My boyfriend hasn't pooped in about ten days. What should he do?
We have given him laxatives and magnesium citrate and neither worked. I took him to the E.R. two days ago and they ran xrays and saw nothing in his system. How is it possible that he hasn't pooped but has nothing in his system??
I can understand why your boyfriend's constipation is concerning. It is not possible to determine the cause of his constipation or the best treatment without evaluating him in person. I encourage you to schedule an appointment with a primary care physician. If needed, he may also need referral to a gastroenterologist. Many different factors can lead to constipation. The most common factors include changes in diet, general immobility, dehydration, opiate use, and stress. Irritable bowel syndrome often leads to periods of constipation. In addition, disorders such as hypothyroidism can cause hypothyroidism. An obstruction, either from a benign mass or from a tumor, can rarely cause severe constipation. He will need a thorough evaluation by a physician to determine if any of these disorders are at play. X-rays cannot always determine whether stool is present, and it is an inadequate study to determine the cause of his constipation. It is important to address his constipation because severe constipation can lead to a blockage that cannot resolve on its own and could even require surgery in advanced cases. I cannot tell which laxatives he has tried, but there are additional potent laxatives that are only available with prescription. Very rarely, patients require decompression with endoscopy, which involves passing a tube with a camera on the end into the rectum. I recommend he discuss these possibilities with a primary care physician.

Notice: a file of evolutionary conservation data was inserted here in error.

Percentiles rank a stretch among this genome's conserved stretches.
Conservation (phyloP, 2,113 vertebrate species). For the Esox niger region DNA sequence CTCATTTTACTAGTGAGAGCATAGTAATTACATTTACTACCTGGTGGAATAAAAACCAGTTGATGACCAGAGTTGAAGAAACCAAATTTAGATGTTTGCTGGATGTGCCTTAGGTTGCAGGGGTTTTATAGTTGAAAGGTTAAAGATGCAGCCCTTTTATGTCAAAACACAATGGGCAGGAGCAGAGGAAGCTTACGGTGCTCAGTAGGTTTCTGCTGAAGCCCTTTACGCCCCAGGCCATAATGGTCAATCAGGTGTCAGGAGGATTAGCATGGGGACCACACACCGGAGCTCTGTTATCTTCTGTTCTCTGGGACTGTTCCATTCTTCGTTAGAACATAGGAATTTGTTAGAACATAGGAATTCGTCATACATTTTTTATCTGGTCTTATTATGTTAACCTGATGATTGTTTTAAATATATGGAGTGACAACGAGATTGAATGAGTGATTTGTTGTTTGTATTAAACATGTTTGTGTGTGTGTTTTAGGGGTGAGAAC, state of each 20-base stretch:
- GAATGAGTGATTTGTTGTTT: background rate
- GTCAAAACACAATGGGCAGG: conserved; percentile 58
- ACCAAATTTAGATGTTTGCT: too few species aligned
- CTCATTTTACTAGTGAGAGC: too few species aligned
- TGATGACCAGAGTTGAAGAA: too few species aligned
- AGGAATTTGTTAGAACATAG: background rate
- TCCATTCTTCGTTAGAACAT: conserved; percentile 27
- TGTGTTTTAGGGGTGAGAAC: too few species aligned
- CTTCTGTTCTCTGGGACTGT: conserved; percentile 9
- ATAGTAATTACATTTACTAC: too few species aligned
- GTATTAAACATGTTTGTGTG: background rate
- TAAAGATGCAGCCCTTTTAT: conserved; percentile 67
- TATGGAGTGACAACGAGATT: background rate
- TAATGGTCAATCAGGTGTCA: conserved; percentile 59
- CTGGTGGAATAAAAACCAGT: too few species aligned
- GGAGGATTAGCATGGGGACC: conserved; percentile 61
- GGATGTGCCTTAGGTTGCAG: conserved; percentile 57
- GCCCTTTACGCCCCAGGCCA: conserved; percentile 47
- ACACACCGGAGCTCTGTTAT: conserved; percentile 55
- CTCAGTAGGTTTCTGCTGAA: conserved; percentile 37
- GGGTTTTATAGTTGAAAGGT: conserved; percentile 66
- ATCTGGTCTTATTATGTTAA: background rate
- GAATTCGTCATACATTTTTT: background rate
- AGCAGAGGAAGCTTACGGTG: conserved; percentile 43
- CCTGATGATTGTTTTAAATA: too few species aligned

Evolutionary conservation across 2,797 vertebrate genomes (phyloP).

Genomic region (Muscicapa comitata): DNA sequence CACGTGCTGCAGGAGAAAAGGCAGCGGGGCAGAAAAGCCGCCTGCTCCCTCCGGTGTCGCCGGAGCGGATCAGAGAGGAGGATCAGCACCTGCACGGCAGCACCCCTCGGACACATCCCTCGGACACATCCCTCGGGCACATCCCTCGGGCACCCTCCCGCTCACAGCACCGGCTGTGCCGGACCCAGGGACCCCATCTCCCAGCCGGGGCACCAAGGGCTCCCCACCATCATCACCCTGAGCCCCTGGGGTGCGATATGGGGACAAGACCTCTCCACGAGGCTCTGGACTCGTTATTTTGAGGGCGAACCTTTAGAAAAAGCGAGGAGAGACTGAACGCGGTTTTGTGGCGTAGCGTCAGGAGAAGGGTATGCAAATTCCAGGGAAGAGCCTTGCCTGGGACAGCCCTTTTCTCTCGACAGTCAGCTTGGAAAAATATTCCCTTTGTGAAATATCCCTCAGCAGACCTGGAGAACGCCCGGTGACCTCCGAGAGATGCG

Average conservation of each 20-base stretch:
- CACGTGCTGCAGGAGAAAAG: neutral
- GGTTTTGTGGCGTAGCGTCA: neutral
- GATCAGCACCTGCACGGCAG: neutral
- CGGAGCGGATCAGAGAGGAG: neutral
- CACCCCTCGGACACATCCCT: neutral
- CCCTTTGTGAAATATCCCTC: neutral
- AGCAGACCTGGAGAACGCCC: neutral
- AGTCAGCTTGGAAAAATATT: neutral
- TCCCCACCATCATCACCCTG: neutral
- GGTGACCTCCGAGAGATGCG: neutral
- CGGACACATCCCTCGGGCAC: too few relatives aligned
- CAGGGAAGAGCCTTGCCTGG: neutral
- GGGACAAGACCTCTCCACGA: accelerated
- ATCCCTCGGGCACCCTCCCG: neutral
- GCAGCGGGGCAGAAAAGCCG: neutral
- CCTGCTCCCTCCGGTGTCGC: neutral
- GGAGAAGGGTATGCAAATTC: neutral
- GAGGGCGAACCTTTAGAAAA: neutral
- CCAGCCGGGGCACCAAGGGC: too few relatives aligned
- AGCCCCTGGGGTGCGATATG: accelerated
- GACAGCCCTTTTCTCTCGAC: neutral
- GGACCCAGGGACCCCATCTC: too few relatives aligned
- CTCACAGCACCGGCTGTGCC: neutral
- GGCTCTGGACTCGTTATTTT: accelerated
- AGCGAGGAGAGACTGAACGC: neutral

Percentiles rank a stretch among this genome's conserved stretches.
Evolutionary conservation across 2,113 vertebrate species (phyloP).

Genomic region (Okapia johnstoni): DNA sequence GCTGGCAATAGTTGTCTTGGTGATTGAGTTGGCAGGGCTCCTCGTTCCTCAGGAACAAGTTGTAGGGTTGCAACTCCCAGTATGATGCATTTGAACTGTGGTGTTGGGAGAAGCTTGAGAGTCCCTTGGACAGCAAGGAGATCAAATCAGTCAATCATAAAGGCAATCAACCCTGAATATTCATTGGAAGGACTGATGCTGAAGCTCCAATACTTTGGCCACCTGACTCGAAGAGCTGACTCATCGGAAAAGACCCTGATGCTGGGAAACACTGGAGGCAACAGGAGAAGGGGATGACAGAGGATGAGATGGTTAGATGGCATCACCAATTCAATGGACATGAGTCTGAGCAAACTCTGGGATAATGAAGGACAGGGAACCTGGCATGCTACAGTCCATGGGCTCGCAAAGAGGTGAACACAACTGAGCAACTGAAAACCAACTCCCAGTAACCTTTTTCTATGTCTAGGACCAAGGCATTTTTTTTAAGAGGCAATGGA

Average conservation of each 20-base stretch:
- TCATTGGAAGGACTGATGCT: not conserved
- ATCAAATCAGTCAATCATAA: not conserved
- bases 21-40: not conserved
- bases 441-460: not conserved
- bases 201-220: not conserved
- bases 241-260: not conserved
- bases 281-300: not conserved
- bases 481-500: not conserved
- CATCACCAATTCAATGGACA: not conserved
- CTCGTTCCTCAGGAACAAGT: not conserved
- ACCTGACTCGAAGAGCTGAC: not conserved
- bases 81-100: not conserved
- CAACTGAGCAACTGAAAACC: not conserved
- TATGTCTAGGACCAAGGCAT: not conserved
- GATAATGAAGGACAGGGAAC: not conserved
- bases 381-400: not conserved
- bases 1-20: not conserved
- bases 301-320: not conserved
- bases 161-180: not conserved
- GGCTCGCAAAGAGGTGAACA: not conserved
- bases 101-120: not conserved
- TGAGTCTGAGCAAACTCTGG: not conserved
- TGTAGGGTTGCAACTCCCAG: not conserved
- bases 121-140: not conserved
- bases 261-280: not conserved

This answer is for general informational purposes only and is not a substitute for professional medical advice.
If you think you may have a medical emergency, call your doctor or (in the United States) 911 immediately. Always seek the advice of your doctor before starting or changing treatment. Medical professionals who provide responses to health-related questions are intended third party beneficiaries with certain rights under Zocdoc’s Terms of Service.
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